If they can borrow up to 80% loan to value ($1,120,000) in their old residence, the interest cost (with 2.5% interest rate) for the first five years is $131,268. Roughly $470K interest cost for the entire term.

We learn from the previous blog post that only the portion related to the rental would be deductible. In this case, only interest related to the $500,000 of $1,120,000 is deductible.

For the first five years, $58,602 is deductible and $72,666 is not deductible.

For the entire mortgage term (25 years), $210K is deductible and $260K is not deductible as a result.

Depending on how much money you make personally – if you are a high income earner, the tax cost is roughly 50% of the non-deductible portion.

If you don’t plan on selling the first home in five years, the tax cost for not deducting the interest is $31,333. If you don’t plan on selling the first home forever, the tax cost is $130K.

Now compared to the land transfer tax you will have to pay to sell it to a corporation of $24K, it doesn’t sound too bad all of a sudden.

If you already have a corporation or small business to begin with, this strategy can be a better one.

Until next time, happy Canadian Real Estate Investing.

Cherry Chan, CPA, CA

Your Real Estate Accountant

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Great article Cherry and Thank you for sharing this great piece of info.
I am certain people will consider this strategy and use it to their benefit.


John Nemeth

Unless the corporation has been established for a long time and/or has lots of assets of it’s own, the bank might not issue a mortgage unless the primary shareholders guarantee it. If the individuals are guaranteeing a loan/mortgage for a corporation, they might not be eligible to get more credit.

Also, rental income is passive income and thus isn’t eligible for the Small Business Deduction, so the corporation will have a high tax rate. Add in the cost and hassle of operating a corporation, and it sounds like this scheme is only suitable for very high income individuals.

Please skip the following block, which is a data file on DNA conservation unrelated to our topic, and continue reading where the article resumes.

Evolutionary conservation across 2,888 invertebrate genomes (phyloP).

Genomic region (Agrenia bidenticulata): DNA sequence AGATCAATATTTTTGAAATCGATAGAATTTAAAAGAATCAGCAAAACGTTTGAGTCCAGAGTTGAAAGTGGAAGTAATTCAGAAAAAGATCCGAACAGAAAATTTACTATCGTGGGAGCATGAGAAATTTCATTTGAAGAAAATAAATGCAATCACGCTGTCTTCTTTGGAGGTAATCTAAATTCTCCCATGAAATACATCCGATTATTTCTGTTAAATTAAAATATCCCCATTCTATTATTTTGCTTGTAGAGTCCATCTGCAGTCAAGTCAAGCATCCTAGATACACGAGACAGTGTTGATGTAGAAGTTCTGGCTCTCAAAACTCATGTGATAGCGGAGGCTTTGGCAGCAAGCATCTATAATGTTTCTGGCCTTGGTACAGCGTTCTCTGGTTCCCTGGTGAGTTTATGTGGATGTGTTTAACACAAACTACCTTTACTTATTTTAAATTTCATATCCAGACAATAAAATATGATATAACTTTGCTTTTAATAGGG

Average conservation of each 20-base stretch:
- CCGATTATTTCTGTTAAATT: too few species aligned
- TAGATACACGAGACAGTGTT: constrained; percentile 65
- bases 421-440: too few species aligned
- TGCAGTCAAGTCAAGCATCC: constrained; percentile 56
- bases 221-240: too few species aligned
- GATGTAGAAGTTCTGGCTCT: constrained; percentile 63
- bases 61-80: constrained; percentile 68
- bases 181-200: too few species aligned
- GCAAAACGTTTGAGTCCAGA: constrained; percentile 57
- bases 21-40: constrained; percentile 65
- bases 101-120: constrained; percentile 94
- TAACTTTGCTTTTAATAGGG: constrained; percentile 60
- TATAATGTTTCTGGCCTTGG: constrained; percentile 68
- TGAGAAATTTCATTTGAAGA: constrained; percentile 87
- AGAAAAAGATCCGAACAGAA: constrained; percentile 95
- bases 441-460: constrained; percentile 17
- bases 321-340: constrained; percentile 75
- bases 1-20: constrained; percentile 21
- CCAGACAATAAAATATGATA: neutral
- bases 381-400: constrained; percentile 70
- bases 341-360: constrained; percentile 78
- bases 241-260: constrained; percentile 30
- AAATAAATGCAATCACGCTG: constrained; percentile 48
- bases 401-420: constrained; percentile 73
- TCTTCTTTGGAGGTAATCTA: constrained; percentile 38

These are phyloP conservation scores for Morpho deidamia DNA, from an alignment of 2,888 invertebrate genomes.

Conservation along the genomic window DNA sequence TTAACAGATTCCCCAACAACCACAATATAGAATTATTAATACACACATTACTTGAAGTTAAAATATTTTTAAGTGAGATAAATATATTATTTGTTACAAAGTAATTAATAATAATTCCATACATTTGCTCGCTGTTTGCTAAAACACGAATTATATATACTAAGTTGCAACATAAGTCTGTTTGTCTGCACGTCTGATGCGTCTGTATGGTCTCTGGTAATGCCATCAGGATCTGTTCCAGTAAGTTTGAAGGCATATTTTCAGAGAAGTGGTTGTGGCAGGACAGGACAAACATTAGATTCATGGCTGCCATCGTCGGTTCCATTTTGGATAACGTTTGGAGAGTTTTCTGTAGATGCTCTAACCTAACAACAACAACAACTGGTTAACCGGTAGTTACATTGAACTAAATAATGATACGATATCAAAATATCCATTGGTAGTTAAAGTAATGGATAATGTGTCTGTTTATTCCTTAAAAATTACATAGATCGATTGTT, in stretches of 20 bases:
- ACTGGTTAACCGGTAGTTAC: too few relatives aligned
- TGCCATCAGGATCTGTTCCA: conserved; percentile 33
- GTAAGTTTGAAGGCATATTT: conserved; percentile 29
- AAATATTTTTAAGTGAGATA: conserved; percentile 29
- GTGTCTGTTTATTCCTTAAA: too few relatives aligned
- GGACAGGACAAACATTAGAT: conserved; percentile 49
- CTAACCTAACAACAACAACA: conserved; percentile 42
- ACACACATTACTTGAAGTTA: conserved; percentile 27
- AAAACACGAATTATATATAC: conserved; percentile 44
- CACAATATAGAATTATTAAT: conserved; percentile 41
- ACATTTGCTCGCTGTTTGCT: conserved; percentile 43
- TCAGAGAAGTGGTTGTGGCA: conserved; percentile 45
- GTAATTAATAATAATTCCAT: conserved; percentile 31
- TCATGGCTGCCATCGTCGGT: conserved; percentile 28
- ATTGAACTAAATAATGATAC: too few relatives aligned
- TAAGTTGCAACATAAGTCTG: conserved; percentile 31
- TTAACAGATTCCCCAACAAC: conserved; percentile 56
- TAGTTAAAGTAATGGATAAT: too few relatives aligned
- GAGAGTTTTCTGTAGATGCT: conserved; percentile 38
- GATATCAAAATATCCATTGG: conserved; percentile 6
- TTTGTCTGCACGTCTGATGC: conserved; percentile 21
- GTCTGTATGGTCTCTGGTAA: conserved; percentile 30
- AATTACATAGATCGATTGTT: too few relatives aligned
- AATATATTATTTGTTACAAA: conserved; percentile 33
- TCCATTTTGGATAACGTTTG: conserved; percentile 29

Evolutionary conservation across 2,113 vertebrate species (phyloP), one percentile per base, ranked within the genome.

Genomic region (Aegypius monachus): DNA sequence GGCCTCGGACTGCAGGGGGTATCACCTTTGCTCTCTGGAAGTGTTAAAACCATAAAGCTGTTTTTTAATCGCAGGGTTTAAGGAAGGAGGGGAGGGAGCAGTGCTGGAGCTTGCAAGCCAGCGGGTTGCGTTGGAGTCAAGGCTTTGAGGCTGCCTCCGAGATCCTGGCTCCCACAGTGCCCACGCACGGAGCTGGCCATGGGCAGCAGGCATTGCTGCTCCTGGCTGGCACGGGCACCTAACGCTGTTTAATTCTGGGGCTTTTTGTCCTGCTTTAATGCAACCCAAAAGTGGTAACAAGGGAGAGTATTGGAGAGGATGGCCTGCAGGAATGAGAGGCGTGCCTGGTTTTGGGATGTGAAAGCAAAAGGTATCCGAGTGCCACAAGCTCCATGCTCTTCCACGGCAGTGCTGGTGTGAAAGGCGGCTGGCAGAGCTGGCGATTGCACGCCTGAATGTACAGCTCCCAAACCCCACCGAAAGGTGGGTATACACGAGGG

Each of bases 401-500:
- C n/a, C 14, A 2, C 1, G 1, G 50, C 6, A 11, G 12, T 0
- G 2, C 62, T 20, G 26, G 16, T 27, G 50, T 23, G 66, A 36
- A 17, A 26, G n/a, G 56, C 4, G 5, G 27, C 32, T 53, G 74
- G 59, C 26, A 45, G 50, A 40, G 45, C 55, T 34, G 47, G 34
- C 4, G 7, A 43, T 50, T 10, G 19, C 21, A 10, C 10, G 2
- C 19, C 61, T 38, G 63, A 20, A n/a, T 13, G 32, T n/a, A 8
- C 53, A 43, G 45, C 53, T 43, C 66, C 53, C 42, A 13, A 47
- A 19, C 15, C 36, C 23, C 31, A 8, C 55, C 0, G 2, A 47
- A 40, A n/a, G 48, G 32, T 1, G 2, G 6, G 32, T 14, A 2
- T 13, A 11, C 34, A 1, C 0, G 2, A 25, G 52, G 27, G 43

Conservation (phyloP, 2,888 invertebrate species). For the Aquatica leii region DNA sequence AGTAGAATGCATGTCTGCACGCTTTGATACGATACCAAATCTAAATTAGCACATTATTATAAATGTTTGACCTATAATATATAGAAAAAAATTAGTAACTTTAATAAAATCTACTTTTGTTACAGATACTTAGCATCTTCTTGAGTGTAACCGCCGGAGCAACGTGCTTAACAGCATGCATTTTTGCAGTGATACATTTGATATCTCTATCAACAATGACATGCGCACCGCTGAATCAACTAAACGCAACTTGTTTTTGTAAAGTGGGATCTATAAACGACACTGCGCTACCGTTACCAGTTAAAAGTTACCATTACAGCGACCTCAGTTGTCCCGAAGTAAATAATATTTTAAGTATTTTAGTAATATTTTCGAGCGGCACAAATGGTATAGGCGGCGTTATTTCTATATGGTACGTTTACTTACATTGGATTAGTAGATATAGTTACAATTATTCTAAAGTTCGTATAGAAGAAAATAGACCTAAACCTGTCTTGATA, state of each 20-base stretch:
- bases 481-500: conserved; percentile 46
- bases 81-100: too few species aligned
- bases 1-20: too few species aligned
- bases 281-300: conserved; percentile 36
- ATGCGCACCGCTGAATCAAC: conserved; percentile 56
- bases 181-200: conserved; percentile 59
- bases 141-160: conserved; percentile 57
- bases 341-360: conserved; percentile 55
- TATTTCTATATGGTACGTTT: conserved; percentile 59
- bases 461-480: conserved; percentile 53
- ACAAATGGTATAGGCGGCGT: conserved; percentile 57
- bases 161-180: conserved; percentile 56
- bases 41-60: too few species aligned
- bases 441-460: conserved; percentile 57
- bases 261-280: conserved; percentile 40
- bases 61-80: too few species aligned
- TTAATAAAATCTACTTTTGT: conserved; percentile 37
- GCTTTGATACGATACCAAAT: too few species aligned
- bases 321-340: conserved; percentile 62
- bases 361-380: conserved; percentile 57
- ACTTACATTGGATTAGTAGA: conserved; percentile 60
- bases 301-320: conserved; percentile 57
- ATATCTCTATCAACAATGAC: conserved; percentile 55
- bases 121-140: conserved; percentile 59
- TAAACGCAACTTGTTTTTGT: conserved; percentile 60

Hi John, great comment. I would say 99% of my clients are still using their own income or personal credit to qualify for mortgage. At the end of the day, unless you have a large portfolio (and sometimes even with a large portfolio), the bank will not approve your mortgage unless they have some security in your personal assets. Having said that, some banks do allow you to put the mortgages in the corporation’s name.

Yes rental income is considered passive income. Keep in mind that the passive income is being taxed at 50% but 30% is refundable when the corporation declares a taxable dividend to the shareholders. With corporation, the advantage is flexibility of getting some of the tax dollars back. On the flip side, if you simply own the properties in your own name, it is less flexible.

In my example, I did use a high marginal tax rate for the calculation. Tax planning strategies are not for everyone. They should always be consulted with your own professional accountants before implementing it weighing the pros and cons. (You can do the similar calculation with a lower marginal tax rate and see if it is worthwhile.)


Thank you.
If this is the case how does the multi corporation structure works. There are people who advocate holding company, trading company etc. Does this structure has any merits in Canadian tax structure?

Really this is an insightful post with easy to understand examples which makes it a must read post for people who are looking to turn their home into rental property. With these smart tips followed properly many people can enjoy the great many benefits in Canada.